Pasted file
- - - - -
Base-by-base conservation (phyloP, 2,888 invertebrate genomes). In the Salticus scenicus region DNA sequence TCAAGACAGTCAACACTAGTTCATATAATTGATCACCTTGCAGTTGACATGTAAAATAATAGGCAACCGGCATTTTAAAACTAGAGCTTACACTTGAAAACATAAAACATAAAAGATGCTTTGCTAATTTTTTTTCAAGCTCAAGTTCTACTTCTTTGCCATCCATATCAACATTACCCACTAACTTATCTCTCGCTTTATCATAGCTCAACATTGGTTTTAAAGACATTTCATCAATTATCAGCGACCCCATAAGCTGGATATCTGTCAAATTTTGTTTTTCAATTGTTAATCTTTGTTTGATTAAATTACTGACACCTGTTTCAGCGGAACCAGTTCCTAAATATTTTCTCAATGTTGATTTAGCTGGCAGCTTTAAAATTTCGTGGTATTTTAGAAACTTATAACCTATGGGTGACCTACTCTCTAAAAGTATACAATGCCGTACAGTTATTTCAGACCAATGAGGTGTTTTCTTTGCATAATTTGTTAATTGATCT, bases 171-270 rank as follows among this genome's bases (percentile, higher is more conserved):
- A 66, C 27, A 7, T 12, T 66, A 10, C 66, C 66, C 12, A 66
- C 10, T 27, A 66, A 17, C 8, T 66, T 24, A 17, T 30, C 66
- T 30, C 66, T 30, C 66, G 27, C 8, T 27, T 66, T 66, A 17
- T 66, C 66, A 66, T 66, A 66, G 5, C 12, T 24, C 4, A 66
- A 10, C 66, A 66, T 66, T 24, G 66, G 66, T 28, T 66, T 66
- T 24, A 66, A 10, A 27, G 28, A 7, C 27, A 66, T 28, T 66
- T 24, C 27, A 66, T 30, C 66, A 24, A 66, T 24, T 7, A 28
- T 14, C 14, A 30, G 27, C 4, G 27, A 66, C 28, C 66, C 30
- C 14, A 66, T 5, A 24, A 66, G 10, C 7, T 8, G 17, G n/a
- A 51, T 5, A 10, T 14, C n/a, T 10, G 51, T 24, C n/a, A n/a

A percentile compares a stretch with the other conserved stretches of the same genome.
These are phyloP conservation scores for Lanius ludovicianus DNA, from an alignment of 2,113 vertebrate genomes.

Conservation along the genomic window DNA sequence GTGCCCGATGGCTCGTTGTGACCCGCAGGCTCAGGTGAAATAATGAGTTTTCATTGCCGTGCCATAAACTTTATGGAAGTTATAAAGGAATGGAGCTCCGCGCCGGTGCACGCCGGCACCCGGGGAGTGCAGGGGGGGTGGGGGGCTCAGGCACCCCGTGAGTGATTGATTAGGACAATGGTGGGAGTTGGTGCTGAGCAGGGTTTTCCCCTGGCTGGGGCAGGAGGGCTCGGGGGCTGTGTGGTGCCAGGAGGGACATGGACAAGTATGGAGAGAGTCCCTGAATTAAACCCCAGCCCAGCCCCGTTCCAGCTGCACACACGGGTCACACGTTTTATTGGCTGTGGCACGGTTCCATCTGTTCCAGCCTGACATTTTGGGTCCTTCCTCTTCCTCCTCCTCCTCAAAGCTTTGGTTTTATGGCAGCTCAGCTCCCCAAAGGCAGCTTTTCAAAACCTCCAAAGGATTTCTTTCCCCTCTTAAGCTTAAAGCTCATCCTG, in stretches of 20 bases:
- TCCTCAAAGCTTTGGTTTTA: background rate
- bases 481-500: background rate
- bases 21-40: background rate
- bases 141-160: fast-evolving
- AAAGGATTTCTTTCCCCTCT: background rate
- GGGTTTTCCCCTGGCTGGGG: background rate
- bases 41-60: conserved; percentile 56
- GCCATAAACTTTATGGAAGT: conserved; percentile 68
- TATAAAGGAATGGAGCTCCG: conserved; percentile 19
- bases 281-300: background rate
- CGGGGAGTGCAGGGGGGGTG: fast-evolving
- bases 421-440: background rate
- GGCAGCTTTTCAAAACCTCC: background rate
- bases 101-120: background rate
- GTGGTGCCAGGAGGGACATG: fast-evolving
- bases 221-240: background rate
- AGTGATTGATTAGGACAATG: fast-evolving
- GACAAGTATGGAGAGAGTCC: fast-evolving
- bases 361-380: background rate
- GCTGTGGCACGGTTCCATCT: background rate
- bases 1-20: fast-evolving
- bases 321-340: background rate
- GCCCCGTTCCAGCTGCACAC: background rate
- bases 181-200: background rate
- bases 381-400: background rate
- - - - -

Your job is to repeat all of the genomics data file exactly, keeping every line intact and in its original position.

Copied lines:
Base-by-base conservation (phyloP, 2,888 invertebrate genomes). In the Salticus scenicus region DNA sequence TCAAGACAGTCAACACTAGTTCATATAATTGATCACCTTGCAGTTGACATGTAAAATAATAGGCAACCGGCATTTTAAAACTAGAGCTTACACTTGAAAACATAAAACATAAAAGATGCTTTGCTAATTTTTTTTCAAGCTCAAGTTCTACTTCTTTGCCATCCATATCAACATTACCCACTAACTTATCTCTCGCTTTATCATAGCTCAACATTGGTTTTAAAGACATTTCATCAATTATCAGCGACCCCATAAGCTGGATATCTGTCAAATTTTGTTTTTCAATTGTTAATCTTTGTTTGATTAAATTACTGACACCTGTTTCAGCGGAACCAGTTCCTAAATATTTTCTCAATGTTGATTTAGCTGGCAGCTTTAAAATTTCGTGGTATTTTAGAAACTTATAACCTATGGGTGACCTACTCTCTAAAAGTATACAATGCCGTACAGTTATTTCAGACCAATGAGGTGTTTTCTTTGCATAATTTGTTAATTGATCT, bases 171-270 rank as follows among this genome's bases (percentile, higher is more conserved):
- A 66, C 27, A 7, T 12, T 66, A 10, C 66, C 66, C 12, A 66
- C 10, T 27, A 66, A 17, C 8, T 66, T 24, A 17, T 30, C 66
- T 30, C 66, T 30, C 66, G 27, C 8, T 27, T 66, T 66, A 17
- T 66, C 66, A 66, T 66, A 66, G 5, C 12, T 24, C 4, A 66
- A 10, C 66, A 66, T 66, T 24, G 66, G 66, T 28, T 66, T 66
- T 24, A 66, A 10, A 27, G 28, A 7, C 27, A 66, T 28, T 66
- T 24, C 27, A 66, T 30, C 66, A 24, A 66, T 24, T 7, A 28
- T 14, C 14, A 30, G 27, C 4, G 27, A 66, C 28, C 66, C 30
- C 14, A 66, T 5, A 24, A 66, G 10, C 7, T 8, G 17, G n/a
- A 51, T 5, A 10, T 14, C n/a, T 10, G 51, T 24, C n/a, A n/a

A percentile compares a stretch with the other conserved stretches of the same genome.
These are phyloP conservation scores for Lanius ludovicianus DNA, from an alignment of 2,113 vertebrate genomes.

Conservation along the genomic window DNA sequence GTGCCCGATGGCTCGTTGTGACCCGCAGGCTCAGGTGAAATAATGAGTTTTCATTGCCGTGCCATAAACTTTATGGAAGTTATAAAGGAATGGAGCTCCGCGCCGGTGCACGCCGGCACCCGGGGAGTGCAGGGGGGGTGGGGGGCTCAGGCACCCCGTGAGTGATTGATTAGGACAATGGTGGGAGTTGGTGCTGAGCAGGGTTTTCCCCTGGCTGGGGCAGGAGGGCTCGGGGGCTGTGTGGTGCCAGGAGGGACATGGACAAGTATGGAGAGAGTCCCTGAATTAAACCCCAGCCCAGCCCCGTTCCAGCTGCACACACGGGTCACACGTTTTATTGGCTGTGGCACGGTTCCATCTGTTCCAGCCTGACATTTTGGGTCCTTCCTCTTCCTCCTCCTCCTCAAAGCTTTGGTTTTATGGCAGCTCAGCTCCCCAAAGGCAGCTTTTCAAAACCTCCAAAGGATTTCTTTCCCCTCTTAAGCTTAAAGCTCATCCTG, in stretches of 20 bases:
- TCCTCAAAGCTTTGGTTTTA: background rate
- bases 481-500: background rate
- bases 21-40: background rate
- bases 141-160: fast-evolving
- AAAGGATTTCTTTCCCCTCT: background rate
- GGGTTTTCCCCTGGCTGGGG: background rate
- bases 41-60: conserved; percentile 56
- GCCATAAACTTTATGGAAGT: conserved; percentile 68
- TATAAAGGAATGGAGCTCCG: conserved; percentile 19
- bases 281-300: background rate
- CGGGGAGTGCAGGGGGGGTG: fast-evolving
- bases 421-440: background rate
- GGCAGCTTTTCAAAACCTCC: background rate
- bases 101-120: background rate
- GTGGTGCCAGGAGGGACATG: fast-evolving
- bases 221-240: background rate
- AGTGATTGATTAGGACAATG: fast-evolving
- GACAAGTATGGAGAGAGTCC: fast-evolving
- bases 361-380: background rate
- GCTGTGGCACGGTTCCATCT: background rate
- bases 1-20: fast-evolving
- bases 321-340: background rate
- GCCCCGTTCCAGCTGCACAC: background rate
- bases 181-200: background rate
- bases 381-400: background rate